Couple's challenge to Michigan's gay marriage ban begins

Women want to marry so they can adopt children together, but Michigan's law does not allow same-sex marriage

By Roger Weber - Reporter

DETROIT - April DeBoer and Jayne Rowse walked past protesters Tuesday before talking to reporters.

"We love our children. This started out (about) our children. This is still about our children," said DeBoer.

View: Tuesday's courtroom blog

DeBoer has adopted a girl while Rowse has adopted two boys. Under Michigan law they are not allowed to adopt together because they are not legally married. Their lawyer, Carole Stanyar, told the court "these two women are heroes."

"Together they took in babies left behind -- special needs children. They loved all of them. They gave them what they needed. All of them are thriving," said Stanyar.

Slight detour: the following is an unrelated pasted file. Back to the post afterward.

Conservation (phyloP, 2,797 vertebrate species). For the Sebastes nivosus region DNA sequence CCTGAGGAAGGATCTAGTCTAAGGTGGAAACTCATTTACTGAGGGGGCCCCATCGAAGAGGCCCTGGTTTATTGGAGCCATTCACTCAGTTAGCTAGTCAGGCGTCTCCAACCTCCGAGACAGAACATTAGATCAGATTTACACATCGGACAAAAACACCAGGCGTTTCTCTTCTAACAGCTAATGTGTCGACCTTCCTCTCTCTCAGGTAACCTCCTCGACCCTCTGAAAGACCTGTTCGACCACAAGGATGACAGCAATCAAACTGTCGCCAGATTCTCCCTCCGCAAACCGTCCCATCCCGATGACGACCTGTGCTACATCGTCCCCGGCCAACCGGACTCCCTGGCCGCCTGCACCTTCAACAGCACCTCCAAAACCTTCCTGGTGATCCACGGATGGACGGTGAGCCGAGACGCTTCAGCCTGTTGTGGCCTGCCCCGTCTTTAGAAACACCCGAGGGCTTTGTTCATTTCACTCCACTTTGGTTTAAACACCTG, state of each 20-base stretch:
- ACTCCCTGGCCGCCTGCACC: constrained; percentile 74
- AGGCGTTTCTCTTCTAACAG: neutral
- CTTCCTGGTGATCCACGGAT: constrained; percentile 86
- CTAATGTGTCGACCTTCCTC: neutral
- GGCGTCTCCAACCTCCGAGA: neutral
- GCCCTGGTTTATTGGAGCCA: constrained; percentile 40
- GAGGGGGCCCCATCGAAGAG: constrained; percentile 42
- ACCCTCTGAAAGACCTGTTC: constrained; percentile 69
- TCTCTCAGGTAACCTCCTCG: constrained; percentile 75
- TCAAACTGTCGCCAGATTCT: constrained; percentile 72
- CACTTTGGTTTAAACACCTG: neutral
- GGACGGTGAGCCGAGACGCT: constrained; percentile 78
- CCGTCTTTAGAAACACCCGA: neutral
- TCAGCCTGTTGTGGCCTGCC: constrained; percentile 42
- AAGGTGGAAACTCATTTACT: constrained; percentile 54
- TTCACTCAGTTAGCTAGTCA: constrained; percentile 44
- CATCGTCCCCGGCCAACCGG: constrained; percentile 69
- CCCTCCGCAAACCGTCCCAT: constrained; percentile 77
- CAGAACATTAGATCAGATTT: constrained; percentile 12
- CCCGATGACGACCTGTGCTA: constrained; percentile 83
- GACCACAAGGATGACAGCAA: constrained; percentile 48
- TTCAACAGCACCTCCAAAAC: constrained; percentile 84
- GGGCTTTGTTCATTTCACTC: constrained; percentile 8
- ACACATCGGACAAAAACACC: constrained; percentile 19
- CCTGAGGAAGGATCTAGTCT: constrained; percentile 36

Her first expert witness was psychologist David Brodzinsky.

"It's not the gender of the parent that's the key. It's the quality of the parenting of whoever is there," he said.

Meanwhile, members of a group of Ypsilanti churches said they object to same sex marriage on religious grounds.

"The state of Michigan has already spoken on this issue. The people, the public has spoken and God has spoken," said Rex Evans, of Free Will Baptist Church.

In 2004 Michigan voters banned gay marriage.

"It's easy to get caught up in the sentiment and emotion," said Assistant Michigan Attorney General Kristin Heyse. "This case is about one thing. The will of the people of the State of Michigan."

But DeBoer and Rowse say they deserve the right to marry and be treated equally.

"Nothing says family like the marriage license that says that we are legally a family," said DeBoer.

Copyright 2014 by All rights reserved. This material may not be published, broadcast, rewritten or redistributed.